Policy Experts Gather in Nashville To Discuss Election 2016 and the Future of Health Care

NASHVILLE, Tenn.--()--With just six weeks left in 2016’s historic election season, some of the country’s most knowledgeable health care policy leaders gathered today for a discussion in Nashville, the nation’s health care industry capital.

Former Senate Majority Leader Bill Frist, M.D., partner, Cressey & Company, moderated the conversation featuring panelists Former Senate Majority Leader Tom Daschle, founder and CEO, The Daschle Group, Former Governor Mike Leavitt, founder and chairman, Leavitt Partners and Nancy-Ann DeParle, partner, Consonance Capital. More than 375 Nashville Health Care Council member executives were in attendance.

View event photos on Flickr.
Photo credit: (c) 2016, Donn Jones.

Sen. Frist set the stage by briefly reviewing both parties’ stances with regard to health care policy.

“The Democrats’ position is to build on the Affordable Care Act, with Clinton committing to work with the 19 states that have yet to expand Medicaid, encouraging them to get on board. At the same time, the Republican platform emphasizes a ‘repeal and replace’ stance, promoting more state engagement, private sector solutions and alternatives,” explained Sen. Frist.

The panelists discussed a range of topics, including top priorities for the president-elect, Medicaid expansion, the health care exchange and predictions on the future of health care policy under a Clinton or Trump presidency.

“There is no question; progress has been made with regard to access since the Affordable Care Act was implemented. But, we never expected it to happen overnight. The goal of the ACA was not only to cover the uninsured – it was also to change the system. And we’re seeing that through the move to value-based payments and lower health care costs,” said DeParle, who spearheaded President Obama’s successful effort to enact the Affordable Care Act and managed the initial implementation of the law.

“With regard to Medicaid expansion, it’s important to remember that it took 17 years to implement Medicaid in all states when the program began, so it will take time,” said Sen. Daschle. “If we can create flexibility, addressing the specific needs of each state and allowing each state to create its own implementation plan, we will see more expansion.”

“The obstacle to expanding Medicaid sits not with the governors, but with the state legislatures. In some ways, the federal government is tying the hands of those who administer Medicaid at the state level. If those in D.C. set the standards and let states create their own systems, in many cases, it would work much better,” said Gov. Leavitt. “The key for states is to be able to expand in a way that reflects their own population and values.”

Overall, the group agreed that there is some potential for bipartisan cooperation under a new administration, after nearly eight years of congressional gridlock.

“The two most transformative factors in health care have been technology and policy. Technology has changed everything, and we’re only beginning to grasp its potential. But policy is not keeping up,” said Sen. Daschle. “We need to remove policy barriers to things like research, interoperability and telemedicine, if we want to move forward on innovation and improve the health care system. This is an area that can see bipartisan support.”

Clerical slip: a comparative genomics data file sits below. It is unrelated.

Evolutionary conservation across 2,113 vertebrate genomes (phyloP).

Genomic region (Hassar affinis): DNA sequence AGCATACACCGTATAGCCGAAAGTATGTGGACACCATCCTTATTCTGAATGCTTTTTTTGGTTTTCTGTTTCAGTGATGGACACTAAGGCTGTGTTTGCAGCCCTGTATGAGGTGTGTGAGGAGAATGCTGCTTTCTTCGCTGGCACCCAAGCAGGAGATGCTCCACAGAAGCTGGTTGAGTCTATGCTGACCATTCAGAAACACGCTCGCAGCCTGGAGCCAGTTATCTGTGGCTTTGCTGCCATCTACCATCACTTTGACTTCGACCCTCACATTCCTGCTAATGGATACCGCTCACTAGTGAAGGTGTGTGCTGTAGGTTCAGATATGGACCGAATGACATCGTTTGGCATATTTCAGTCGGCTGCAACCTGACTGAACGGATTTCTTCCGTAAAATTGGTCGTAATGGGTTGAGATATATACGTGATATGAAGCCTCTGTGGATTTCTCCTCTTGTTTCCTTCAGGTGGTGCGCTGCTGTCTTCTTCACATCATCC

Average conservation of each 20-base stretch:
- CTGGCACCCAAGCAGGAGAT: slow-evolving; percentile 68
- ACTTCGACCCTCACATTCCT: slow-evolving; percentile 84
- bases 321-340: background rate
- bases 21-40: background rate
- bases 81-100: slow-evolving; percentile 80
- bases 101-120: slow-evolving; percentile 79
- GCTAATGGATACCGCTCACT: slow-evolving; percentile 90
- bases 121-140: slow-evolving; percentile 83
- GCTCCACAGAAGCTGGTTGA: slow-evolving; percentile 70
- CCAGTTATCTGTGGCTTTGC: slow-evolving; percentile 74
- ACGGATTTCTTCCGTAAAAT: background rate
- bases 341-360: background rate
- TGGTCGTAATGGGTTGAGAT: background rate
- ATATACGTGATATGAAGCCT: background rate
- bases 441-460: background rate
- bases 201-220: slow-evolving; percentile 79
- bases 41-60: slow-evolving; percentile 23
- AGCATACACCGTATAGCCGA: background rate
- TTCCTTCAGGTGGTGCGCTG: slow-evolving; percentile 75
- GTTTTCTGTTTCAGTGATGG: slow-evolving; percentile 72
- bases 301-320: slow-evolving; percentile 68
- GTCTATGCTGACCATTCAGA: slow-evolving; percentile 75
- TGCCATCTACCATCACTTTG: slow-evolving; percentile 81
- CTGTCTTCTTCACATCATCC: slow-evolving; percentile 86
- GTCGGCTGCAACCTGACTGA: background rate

The panelists also emphasized the caliber of talent within Nashville’s health care community, and the importance of voicing this expertise in Washington.

“The government is not great at innovating, but they are good at getting behind innovation. Your job is to continue to innovate, keep a dialogue with those in Washington and oppose regulations that can hinder progress,” said Gov. Leavitt.

“The Council convenes the most knowledgeable and innovative minds in health care. Bringing leaders from D.C. to Nashville to speak with this group is very important as we create the future of health care,” said DeParle. “It is equally important for the experts in this room to visit policymakers in D.C., and make your voices heard.”

“The Council is pleased to host such a substantial group of experts to discuss the future of health care policy,” said Hayley Hovious, Council president. “Nashville is home to many of the nation’s most significant health care companies, and this program covered key topics that will affect our members’ businesses and patient care throughout the country.”

Today’s program was presented by BlueCross BlueShield of Tennessee. Supporting sponsors were Bass, Berry & Sims, Cressey & Company, KPMG and LifePoint Health.

About the Nashville Health Care Council

The Nashville Health Care Council is a premier association of health care industry leaders working together to further establish Nashville’s position as the nation’s health care industry capital. Supported by nearly 300 corporate members, including local and national health care companies, the Council serves as a trusted source for information on trends that influence the health care industry. The organization provides members with one-of-a-kind networking opportunities and access to Nashville’s elite health care business community.

Worldwide, Nashville’s health care industry generates more than 500,000 jobs and $78 billion in annual revenue. The industry is Nashville’s largest and fastest-growing employer. For more information on the Council, please visit www.healthcarecouncil.com.

Contacts

Nashville Health Care Council
Katie Schlacter, 615-743-3147
kschlacter@healthcarecouncil.com

Release Summary

With just six weeks left in 2016’s historic election season, some of the country’s most knowledgeable health care policy leaders gathered today for a discussion in Nashville.

Contacts

Nashville Health Care Council
Katie Schlacter, 615-743-3147
kschlacter@healthcarecouncil.com